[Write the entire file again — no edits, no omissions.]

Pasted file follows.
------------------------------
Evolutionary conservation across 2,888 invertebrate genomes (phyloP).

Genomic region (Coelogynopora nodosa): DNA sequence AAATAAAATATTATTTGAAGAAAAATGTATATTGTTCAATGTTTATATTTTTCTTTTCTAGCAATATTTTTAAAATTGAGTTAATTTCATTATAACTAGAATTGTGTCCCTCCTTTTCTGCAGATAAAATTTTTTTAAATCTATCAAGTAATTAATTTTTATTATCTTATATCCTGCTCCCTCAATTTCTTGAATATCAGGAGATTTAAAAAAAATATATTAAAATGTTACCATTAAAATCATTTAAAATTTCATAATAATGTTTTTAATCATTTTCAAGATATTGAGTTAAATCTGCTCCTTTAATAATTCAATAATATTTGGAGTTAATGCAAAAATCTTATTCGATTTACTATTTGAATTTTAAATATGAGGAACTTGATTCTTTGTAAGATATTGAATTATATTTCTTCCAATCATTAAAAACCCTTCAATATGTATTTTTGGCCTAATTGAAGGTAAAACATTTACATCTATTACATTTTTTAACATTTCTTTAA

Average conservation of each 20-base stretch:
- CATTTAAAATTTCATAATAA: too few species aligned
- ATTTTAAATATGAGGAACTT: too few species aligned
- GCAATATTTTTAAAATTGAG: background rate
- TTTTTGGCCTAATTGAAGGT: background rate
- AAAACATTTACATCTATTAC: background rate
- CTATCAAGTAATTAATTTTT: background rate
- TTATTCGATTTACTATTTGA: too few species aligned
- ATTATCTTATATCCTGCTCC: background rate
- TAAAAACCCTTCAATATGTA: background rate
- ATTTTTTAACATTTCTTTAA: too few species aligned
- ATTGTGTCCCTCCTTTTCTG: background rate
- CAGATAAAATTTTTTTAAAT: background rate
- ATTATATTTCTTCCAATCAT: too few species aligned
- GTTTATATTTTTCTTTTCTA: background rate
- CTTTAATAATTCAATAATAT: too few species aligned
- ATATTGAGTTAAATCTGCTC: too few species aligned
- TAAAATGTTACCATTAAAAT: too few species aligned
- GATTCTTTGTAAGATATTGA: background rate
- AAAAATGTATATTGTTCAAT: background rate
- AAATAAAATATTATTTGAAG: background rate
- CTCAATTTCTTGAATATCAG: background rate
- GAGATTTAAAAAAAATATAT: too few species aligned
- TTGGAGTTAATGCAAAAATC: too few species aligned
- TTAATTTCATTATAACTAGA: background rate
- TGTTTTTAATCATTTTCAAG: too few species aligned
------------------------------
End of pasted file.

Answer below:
Evolutionary conservation across 2,888 invertebrate genomes (phyloP).

Genomic region (Coelogynopora nodosa): DNA sequence AAATAAAATATTATTTGAAGAAAAATGTATATTGTTCAATGTTTATATTTTTCTTTTCTAGCAATATTTTTAAAATTGAGTTAATTTCATTATAACTAGAATTGTGTCCCTCCTTTTCTGCAGATAAAATTTTTTTAAATCTATCAAGTAATTAATTTTTATTATCTTATATCCTGCTCCCTCAATTTCTTGAATATCAGGAGATTTAAAAAAAATATATTAAAATGTTACCATTAAAATCATTTAAAATTTCATAATAATGTTTTTAATCATTTTCAAGATATTGAGTTAAATCTGCTCCTTTAATAATTCAATAATATTTGGAGTTAATGCAAAAATCTTATTCGATTTACTATTTGAATTTTAAATATGAGGAACTTGATTCTTTGTAAGATATTGAATTATATTTCTTCCAATCATTAAAAACCCTTCAATATGTATTTTTGGCCTAATTGAAGGTAAAACATTTACATCTATTACATTTTTTAACATTTCTTTAA

Average conservation of each 20-base stretch:
- CATTTAAAATTTCATAATAA: too few species aligned
- ATTTTAAATATGAGGAACTT: too few species aligned
- GCAATATTTTTAAAATTGAG: background rate
- TTTTTGGCCTAATTGAAGGT: background rate
- AAAACATTTACATCTATTAC: background rate
- CTATCAAGTAATTAATTTTT: background rate
- TTATTCGATTTACTATTTGA: too few species aligned
- ATTATCTTATATCCTGCTCC: background rate
- TAAAAACCCTTCAATATGTA: background rate
- ATTTTTTAACATTTCTTTAA: too few species aligned
- ATTGTGTCCCTCCTTTTCTG: background rate
- CAGATAAAATTTTTTTAAAT: background rate
- ATTATATTTCTTCCAATCAT: too few species aligned
- GTTTATATTTTTCTTTTCTA: background rate
- CTTTAATAATTCAATAATAT: too few species aligned
- ATATTGAGTTAAATCTGCTC: too few species aligned
- TAAAATGTTACCATTAAAAT: too few species aligned
- GATTCTTTGTAAGATATTGA: background rate
- AAAAATGTATATTGTTCAAT: background rate
- AAATAAAATATTATTTGAAG: background rate
- CTCAATTTCTTGAATATCAG: background rate
- GAGATTTAAAAAAAATATAT: too few species aligned
- TTGGAGTTAATGCAAAAATC: too few species aligned
- TTAATTTCATTATAACTAGA: background rate
- TGTTTTTAATCATTTTCAAG: too few species aligned